So yeah, it’s not all comfort and joy. I’ve been reminded of all of this as new children have appeared in my life.

I went camping with my friend Myra and her 4-year-old son, Paul this past summer. On the first night in a tent in the North Carolina mountains I fell asleep with Paul’s raspy breath humming between his mother and me. I awoke in the middle of the night to find him sleeping sideways, his head resting on Myra’s rear like a pillow and his feet rested on my backside like he was kicked back in a Lazy Boy.

I sat up to consider this sorry arrangement and his eyes suddenly opened. I said, “Dude, this ain’t gonna work,” gripped him under one arm, and gently straightened him out against his sleeping mom. He quickly drifted off to that mysterious sleep of childhood, the drug-like sleep most adults can only recapture with drugs.

The next day we biked around Asheville on a perfect sunny Saturday and pretty much wore ourselves out exploring the city and hauling Paul behind us in a 2-wheeled carrier. On a late afternoon tour of the city in an open-air trolley, Paul fell asleep on Myra’s lap. Coming down a hill near the entrance to the Biltmore she rested her head on the wooden windowsill, her hand cradling her sleeping son’s head. I sensed in that moment it wasn’t just him recharging his batteries, she too was finding a sliver of peace at the end of a stressful day spent tending a busy child in an unfamiliar city. The 4-year-old dervish was at rest and his mother was absorbing peace and comfort from it happening against her chest as the sites of the mountain town flew by.

Often now when I visit their house for dinner, I bring a pile of children’s books to read to Paul. In truth I brought the books to help his mother, so I could distract Paul when she’s stressed and cooking, but eventually found he and I enjoy the time spent snuggled together on the couch reading. Again, I’m not sure who gets more out of it, him or me.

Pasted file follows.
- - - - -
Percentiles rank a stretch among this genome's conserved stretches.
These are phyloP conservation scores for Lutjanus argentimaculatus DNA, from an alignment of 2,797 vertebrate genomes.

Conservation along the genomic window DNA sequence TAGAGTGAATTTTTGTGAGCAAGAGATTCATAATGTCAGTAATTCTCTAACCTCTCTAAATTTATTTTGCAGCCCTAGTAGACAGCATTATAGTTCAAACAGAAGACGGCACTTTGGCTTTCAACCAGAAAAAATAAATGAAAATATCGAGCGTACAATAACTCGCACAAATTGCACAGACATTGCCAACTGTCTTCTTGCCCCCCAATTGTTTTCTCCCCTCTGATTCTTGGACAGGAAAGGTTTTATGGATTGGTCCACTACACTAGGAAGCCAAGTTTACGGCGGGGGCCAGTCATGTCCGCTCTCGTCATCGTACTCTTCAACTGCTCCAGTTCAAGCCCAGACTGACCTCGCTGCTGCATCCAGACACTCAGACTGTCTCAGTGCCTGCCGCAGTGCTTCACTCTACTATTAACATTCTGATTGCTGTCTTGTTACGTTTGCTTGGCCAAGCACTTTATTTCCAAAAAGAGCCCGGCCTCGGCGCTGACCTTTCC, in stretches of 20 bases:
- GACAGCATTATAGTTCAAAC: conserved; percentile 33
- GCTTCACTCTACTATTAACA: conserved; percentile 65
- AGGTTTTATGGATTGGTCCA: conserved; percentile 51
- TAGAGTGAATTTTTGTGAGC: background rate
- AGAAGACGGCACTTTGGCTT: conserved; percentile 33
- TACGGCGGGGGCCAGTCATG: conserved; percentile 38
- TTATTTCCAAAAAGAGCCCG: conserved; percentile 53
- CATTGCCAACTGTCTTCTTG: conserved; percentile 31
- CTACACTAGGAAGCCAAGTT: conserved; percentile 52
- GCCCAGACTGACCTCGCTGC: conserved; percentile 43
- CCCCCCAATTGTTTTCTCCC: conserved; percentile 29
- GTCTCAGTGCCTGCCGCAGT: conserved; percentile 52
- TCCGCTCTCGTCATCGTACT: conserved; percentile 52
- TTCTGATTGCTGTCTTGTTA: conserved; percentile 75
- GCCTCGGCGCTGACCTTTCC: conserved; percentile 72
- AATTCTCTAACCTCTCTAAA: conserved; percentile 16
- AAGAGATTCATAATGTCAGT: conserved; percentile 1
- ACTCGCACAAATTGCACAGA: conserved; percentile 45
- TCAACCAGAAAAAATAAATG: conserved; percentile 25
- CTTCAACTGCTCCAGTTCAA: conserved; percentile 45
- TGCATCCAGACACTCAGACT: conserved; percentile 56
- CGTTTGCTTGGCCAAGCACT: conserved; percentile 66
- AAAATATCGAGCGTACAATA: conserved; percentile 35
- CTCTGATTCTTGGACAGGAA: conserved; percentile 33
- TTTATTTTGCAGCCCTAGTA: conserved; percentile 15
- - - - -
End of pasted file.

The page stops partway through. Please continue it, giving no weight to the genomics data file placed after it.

On a Saturday a couple weeks before Christmas I kept Paul and his 6-year-old cousin Luella while Myra and her sister worked. I set up a little workshop in the garage and we built 2 birdhouses as Christmas gifts for them to give their moms. My oldest, Cal, that former colicky baby, now 24, helped out.

Later, I settled them in front of the movie Ponyo and I tried to nap on the couch. As I started to fade, Luella appeared beside me and asked, “Is it okay if I lay down on top of you?” “Sure,” I lied. She climbed up and stretched out, lounging on me like I was a couch cushion, and went on watching the movie. I tried, pointlessly to drift back to sleep with a squirmy child lying on top of me. Eventually Luella poked my ribs with a finger. “Hey,” she said, “you’re really snuggly.”

“I get that a lot.” I grumbled back.

My own girl, Sally had just turned 18. Been a long time since that little girl and I held each other, dancing. It was a good reminder to open my eyes, stay awake and enjoy the movie with Luella and Paul. When a child wants to hold you close, you really ought to have a pretty damn good reason not to go along.

True, when we hold children, we’re sometimes not doing it for them, but for ourselves. And that’s perfectly normal, and perfectly right.


  1. SO true. I am so thankful that my son, even at nearly 16, is still a total hugger. We hug each other a few times a day. He knows his hugs heal my wounds after a bad day, and he just comes up and wraps his arms around me and makes everything better. I'm certain I get way more out of it than he does.